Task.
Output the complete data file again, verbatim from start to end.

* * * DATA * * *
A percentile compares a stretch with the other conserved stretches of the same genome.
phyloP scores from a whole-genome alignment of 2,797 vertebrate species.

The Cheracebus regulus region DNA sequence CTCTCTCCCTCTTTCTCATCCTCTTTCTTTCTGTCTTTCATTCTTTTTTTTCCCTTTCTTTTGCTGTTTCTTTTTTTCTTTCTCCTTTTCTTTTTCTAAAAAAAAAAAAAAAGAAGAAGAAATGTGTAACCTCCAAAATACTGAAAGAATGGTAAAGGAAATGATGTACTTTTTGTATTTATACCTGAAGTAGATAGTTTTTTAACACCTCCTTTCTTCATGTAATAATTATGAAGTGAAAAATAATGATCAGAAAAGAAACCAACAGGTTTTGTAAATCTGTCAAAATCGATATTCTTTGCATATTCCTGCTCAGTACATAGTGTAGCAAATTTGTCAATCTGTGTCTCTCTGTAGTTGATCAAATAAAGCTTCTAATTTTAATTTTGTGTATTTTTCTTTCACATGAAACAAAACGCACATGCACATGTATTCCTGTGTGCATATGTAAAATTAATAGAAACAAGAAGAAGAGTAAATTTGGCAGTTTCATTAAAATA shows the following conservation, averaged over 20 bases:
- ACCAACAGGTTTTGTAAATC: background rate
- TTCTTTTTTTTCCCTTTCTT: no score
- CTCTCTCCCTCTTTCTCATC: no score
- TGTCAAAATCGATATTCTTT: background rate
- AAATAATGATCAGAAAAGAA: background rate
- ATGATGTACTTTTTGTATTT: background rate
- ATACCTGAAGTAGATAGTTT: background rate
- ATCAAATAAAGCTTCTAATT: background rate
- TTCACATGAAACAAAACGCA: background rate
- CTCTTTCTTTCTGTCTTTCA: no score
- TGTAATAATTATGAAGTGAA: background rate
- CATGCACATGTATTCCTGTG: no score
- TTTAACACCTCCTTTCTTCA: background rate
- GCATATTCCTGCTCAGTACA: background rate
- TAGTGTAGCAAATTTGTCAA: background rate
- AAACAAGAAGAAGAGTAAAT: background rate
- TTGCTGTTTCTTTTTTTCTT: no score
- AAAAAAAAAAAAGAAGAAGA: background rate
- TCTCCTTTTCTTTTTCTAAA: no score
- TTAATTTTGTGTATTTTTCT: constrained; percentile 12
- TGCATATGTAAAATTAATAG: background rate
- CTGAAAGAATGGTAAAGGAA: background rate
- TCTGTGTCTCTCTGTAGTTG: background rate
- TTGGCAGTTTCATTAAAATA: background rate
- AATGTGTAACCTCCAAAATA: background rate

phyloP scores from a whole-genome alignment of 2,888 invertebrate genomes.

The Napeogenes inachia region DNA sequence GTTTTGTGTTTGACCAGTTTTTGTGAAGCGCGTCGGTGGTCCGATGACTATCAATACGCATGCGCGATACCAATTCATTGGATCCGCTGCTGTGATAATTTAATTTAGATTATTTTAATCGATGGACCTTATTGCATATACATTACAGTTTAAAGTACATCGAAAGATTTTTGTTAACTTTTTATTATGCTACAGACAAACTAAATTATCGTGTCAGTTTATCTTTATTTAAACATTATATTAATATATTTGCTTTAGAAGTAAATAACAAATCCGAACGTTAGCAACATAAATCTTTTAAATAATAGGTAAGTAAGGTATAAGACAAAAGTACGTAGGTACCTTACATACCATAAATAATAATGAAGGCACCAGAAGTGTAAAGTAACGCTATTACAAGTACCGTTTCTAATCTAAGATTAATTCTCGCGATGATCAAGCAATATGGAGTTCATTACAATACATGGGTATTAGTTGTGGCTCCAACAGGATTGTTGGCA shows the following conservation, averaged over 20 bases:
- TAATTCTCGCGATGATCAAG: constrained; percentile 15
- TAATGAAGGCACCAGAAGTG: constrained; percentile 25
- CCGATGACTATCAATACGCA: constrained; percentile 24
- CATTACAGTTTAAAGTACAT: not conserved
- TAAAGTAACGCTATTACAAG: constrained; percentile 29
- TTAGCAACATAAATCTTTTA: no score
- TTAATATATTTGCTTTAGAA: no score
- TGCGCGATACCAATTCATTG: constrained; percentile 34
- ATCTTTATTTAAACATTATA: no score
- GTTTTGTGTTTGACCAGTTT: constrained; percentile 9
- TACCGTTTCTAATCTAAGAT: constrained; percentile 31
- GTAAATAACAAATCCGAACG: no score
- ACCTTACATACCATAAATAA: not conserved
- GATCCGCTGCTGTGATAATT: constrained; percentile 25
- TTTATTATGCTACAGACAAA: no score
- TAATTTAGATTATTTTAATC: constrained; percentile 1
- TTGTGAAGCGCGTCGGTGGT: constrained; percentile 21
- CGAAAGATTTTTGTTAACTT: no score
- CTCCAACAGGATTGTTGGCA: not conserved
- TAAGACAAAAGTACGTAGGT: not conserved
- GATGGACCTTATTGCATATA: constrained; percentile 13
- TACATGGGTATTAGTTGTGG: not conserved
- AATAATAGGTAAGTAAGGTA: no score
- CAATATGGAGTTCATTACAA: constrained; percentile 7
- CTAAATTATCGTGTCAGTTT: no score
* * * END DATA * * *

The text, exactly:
A percentile compares a stretch with the other conserved stretches of the same genome.
phyloP scores from a whole-genome alignment of 2,797 vertebrate species.

The Cheracebus regulus region DNA sequence CTCTCTCCCTCTTTCTCATCCTCTTTCTTTCTGTCTTTCATTCTTTTTTTTCCCTTTCTTTTGCTGTTTCTTTTTTTCTTTCTCCTTTTCTTTTTCTAAAAAAAAAAAAAAAGAAGAAGAAATGTGTAACCTCCAAAATACTGAAAGAATGGTAAAGGAAATGATGTACTTTTTGTATTTATACCTGAAGTAGATAGTTTTTTAACACCTCCTTTCTTCATGTAATAATTATGAAGTGAAAAATAATGATCAGAAAAGAAACCAACAGGTTTTGTAAATCTGTCAAAATCGATATTCTTTGCATATTCCTGCTCAGTACATAGTGTAGCAAATTTGTCAATCTGTGTCTCTCTGTAGTTGATCAAATAAAGCTTCTAATTTTAATTTTGTGTATTTTTCTTTCACATGAAACAAAACGCACATGCACATGTATTCCTGTGTGCATATGTAAAATTAATAGAAACAAGAAGAAGAGTAAATTTGGCAGTTTCATTAAAATA shows the following conservation, averaged over 20 bases:
- ACCAACAGGTTTTGTAAATC: background rate
- TTCTTTTTTTTCCCTTTCTT: no score
- CTCTCTCCCTCTTTCTCATC: no score
- TGTCAAAATCGATATTCTTT: background rate
- AAATAATGATCAGAAAAGAA: background rate
- ATGATGTACTTTTTGTATTT: background rate
- ATACCTGAAGTAGATAGTTT: background rate
- ATCAAATAAAGCTTCTAATT: background rate
- TTCACATGAAACAAAACGCA: background rate
- CTCTTTCTTTCTGTCTTTCA: no score
- TGTAATAATTATGAAGTGAA: background rate
- CATGCACATGTATTCCTGTG: no score
- TTTAACACCTCCTTTCTTCA: background rate
- GCATATTCCTGCTCAGTACA: background rate
- TAGTGTAGCAAATTTGTCAA: background rate
- AAACAAGAAGAAGAGTAAAT: background rate
- TTGCTGTTTCTTTTTTTCTT: no score
- AAAAAAAAAAAAGAAGAAGA: background rate
- TCTCCTTTTCTTTTTCTAAA: no score
- TTAATTTTGTGTATTTTTCT: constrained; percentile 12
- TGCATATGTAAAATTAATAG: background rate
- CTGAAAGAATGGTAAAGGAA: background rate
- TCTGTGTCTCTCTGTAGTTG: background rate
- TTGGCAGTTTCATTAAAATA: background rate
- AATGTGTAACCTCCAAAATA: background rate

phyloP scores from a whole-genome alignment of 2,888 invertebrate genomes.

The Napeogenes inachia region DNA sequence GTTTTGTGTTTGACCAGTTTTTGTGAAGCGCGTCGGTGGTCCGATGACTATCAATACGCATGCGCGATACCAATTCATTGGATCCGCTGCTGTGATAATTTAATTTAGATTATTTTAATCGATGGACCTTATTGCATATACATTACAGTTTAAAGTACATCGAAAGATTTTTGTTAACTTTTTATTATGCTACAGACAAACTAAATTATCGTGTCAGTTTATCTTTATTTAAACATTATATTAATATATTTGCTTTAGAAGTAAATAACAAATCCGAACGTTAGCAACATAAATCTTTTAAATAATAGGTAAGTAAGGTATAAGACAAAAGTACGTAGGTACCTTACATACCATAAATAATAATGAAGGCACCAGAAGTGTAAAGTAACGCTATTACAAGTACCGTTTCTAATCTAAGATTAATTCTCGCGATGATCAAGCAATATGGAGTTCATTACAATACATGGGTATTAGTTGTGGCTCCAACAGGATTGTTGGCA shows the following conservation, averaged over 20 bases:
- TAATTCTCGCGATGATCAAG: constrained; percentile 15
- TAATGAAGGCACCAGAAGTG: constrained; percentile 25
- CCGATGACTATCAATACGCA: constrained; percentile 24
- CATTACAGTTTAAAGTACAT: not conserved
- TAAAGTAACGCTATTACAAG: constrained; percentile 29
- TTAGCAACATAAATCTTTTA: no score
- TTAATATATTTGCTTTAGAA: no score
- TGCGCGATACCAATTCATTG: constrained; percentile 34
- ATCTTTATTTAAACATTATA: no score
- GTTTTGTGTTTGACCAGTTT: constrained; percentile 9
- TACCGTTTCTAATCTAAGAT: constrained; percentile 31
- GTAAATAACAAATCCGAACG: no score
- ACCTTACATACCATAAATAA: not conserved
- GATCCGCTGCTGTGATAATT: constrained; percentile 25
- TTTATTATGCTACAGACAAA: no score
- TAATTTAGATTATTTTAATC: constrained; percentile 1
- TTGTGAAGCGCGTCGGTGGT: constrained; percentile 21
- CGAAAGATTTTTGTTAACTT: no score
- CTCCAACAGGATTGTTGGCA: not conserved
- TAAGACAAAAGTACGTAGGT: not conserved
- GATGGACCTTATTGCATATA: constrained; percentile 13
- TACATGGGTATTAGTTGTGG: not conserved
- AATAATAGGTAAGTAAGGTA: no score
- CAATATGGAGTTCATTACAA: constrained; percentile 7
- CTAAATTATCGTGTCAGTTT: no score